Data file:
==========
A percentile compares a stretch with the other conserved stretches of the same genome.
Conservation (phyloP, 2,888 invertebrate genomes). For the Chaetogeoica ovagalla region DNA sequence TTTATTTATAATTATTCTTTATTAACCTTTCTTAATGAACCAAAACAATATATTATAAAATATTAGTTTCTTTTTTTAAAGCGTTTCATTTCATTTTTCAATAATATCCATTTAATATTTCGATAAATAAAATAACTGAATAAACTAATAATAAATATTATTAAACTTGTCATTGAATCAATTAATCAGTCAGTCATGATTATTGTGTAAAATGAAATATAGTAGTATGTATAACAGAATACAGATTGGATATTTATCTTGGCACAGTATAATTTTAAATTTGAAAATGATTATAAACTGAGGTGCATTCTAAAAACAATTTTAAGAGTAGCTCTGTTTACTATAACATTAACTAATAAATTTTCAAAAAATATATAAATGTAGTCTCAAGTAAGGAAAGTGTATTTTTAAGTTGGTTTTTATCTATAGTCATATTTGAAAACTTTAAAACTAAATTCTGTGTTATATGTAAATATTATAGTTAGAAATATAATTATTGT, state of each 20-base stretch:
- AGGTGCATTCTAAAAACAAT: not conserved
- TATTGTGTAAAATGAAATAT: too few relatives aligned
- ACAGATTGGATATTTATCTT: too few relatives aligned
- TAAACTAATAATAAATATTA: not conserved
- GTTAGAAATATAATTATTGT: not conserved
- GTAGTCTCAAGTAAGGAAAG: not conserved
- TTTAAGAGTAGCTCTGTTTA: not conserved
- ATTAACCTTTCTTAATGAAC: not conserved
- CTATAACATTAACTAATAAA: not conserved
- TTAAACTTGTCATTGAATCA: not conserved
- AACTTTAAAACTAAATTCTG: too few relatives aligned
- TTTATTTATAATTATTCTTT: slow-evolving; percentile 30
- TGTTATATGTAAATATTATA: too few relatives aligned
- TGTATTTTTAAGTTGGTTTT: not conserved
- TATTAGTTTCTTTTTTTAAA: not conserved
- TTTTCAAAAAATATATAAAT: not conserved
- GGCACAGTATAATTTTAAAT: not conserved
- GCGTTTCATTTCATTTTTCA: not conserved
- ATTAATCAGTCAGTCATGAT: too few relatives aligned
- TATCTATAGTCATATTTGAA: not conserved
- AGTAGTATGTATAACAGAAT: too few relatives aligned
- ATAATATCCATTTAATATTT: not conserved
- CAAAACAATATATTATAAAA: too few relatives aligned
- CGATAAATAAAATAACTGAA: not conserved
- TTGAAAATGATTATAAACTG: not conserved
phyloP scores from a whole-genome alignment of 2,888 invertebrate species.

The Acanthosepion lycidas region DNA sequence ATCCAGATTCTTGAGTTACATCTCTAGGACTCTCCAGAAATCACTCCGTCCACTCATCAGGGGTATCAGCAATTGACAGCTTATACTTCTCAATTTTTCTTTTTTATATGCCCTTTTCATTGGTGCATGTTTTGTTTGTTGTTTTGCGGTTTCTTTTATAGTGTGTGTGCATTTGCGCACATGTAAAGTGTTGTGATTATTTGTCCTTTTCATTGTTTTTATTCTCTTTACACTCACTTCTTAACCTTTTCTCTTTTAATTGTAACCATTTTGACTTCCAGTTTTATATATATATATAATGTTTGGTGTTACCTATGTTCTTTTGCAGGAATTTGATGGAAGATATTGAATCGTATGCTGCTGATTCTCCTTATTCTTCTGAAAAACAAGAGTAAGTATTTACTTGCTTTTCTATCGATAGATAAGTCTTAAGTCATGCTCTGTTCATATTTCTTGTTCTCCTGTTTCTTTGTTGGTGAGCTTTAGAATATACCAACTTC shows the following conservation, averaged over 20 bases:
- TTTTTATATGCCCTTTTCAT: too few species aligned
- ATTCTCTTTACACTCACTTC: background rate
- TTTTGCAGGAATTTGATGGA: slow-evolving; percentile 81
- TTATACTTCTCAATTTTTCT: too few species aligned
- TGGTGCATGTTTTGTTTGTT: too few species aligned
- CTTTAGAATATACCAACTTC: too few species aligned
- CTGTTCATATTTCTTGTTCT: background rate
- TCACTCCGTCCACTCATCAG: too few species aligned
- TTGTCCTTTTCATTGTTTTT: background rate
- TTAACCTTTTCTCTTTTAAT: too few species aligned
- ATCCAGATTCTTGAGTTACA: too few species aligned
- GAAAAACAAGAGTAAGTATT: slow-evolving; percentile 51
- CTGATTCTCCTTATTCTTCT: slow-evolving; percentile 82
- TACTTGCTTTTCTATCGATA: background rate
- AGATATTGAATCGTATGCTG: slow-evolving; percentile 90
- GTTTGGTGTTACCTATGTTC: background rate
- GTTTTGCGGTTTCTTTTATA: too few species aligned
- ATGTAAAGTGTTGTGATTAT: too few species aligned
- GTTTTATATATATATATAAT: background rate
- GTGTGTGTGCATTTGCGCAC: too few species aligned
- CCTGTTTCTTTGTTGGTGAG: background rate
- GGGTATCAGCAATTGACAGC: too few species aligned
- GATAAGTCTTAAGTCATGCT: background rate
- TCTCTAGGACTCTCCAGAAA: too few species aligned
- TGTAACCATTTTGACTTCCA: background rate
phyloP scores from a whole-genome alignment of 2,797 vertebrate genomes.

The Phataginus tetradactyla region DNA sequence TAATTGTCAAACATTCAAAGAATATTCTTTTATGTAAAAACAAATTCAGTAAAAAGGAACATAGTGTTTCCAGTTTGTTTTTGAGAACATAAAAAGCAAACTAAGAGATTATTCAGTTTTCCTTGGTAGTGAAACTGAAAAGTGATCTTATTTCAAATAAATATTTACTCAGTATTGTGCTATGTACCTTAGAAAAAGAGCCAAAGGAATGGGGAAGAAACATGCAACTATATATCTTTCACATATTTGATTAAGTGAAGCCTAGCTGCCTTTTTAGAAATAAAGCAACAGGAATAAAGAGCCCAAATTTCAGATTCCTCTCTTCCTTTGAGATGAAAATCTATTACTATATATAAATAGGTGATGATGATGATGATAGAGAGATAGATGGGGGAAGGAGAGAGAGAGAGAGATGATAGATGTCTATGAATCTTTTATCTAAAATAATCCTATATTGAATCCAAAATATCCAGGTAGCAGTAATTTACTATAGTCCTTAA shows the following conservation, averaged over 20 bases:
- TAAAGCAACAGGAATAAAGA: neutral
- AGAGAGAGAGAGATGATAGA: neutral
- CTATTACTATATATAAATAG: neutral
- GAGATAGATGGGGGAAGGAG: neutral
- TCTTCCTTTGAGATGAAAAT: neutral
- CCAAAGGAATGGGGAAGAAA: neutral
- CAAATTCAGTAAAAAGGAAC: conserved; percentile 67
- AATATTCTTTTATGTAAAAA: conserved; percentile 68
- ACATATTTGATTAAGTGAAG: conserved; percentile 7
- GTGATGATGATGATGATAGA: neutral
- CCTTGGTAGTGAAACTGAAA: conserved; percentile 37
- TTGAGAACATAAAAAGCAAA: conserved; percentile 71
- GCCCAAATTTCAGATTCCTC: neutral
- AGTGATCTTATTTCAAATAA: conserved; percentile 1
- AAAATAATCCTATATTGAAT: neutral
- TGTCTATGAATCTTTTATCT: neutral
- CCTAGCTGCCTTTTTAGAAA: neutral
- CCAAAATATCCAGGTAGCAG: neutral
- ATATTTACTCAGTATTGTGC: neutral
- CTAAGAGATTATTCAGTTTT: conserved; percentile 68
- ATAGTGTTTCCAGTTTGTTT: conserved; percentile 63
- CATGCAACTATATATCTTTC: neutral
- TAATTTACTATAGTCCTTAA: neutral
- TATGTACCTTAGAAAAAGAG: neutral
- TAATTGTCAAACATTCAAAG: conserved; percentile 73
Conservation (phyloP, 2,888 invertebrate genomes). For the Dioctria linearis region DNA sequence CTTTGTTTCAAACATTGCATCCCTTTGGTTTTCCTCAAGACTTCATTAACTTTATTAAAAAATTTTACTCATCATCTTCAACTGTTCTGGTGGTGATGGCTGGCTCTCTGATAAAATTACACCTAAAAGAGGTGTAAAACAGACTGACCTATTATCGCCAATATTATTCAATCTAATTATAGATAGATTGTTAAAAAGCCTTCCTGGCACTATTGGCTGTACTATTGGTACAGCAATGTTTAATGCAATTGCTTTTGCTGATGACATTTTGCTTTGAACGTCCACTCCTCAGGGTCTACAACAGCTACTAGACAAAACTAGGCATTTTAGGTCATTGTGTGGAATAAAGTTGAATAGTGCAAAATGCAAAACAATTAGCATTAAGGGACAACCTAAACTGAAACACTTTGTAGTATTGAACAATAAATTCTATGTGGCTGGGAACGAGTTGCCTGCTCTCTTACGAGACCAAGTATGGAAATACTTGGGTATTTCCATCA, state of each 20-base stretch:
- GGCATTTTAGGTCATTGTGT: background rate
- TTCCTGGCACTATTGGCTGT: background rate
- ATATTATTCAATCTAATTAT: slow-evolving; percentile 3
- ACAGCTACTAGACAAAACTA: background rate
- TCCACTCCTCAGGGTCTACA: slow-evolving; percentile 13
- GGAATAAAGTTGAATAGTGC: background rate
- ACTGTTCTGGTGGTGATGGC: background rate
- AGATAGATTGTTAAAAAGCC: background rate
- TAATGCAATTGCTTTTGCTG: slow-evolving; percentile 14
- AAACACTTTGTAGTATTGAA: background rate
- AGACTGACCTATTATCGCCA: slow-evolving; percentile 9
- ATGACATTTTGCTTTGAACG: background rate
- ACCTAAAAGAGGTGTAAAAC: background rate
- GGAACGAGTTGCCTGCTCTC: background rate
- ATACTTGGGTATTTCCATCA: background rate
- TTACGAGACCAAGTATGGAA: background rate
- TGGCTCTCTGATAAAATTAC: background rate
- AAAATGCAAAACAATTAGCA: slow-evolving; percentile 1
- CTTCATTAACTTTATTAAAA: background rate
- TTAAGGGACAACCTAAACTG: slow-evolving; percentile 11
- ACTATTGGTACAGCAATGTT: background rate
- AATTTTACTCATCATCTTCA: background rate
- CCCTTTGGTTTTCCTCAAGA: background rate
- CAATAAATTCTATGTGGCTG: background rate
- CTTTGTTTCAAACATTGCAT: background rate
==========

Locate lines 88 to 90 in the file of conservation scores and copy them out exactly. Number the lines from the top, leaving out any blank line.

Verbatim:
- GGAATAAAGTTGAATAGTGC: background rate
- ACTGTTCTGGTGGTGATGGC: background rate
- AGATAGATTGTTAAAAAGCC: background rate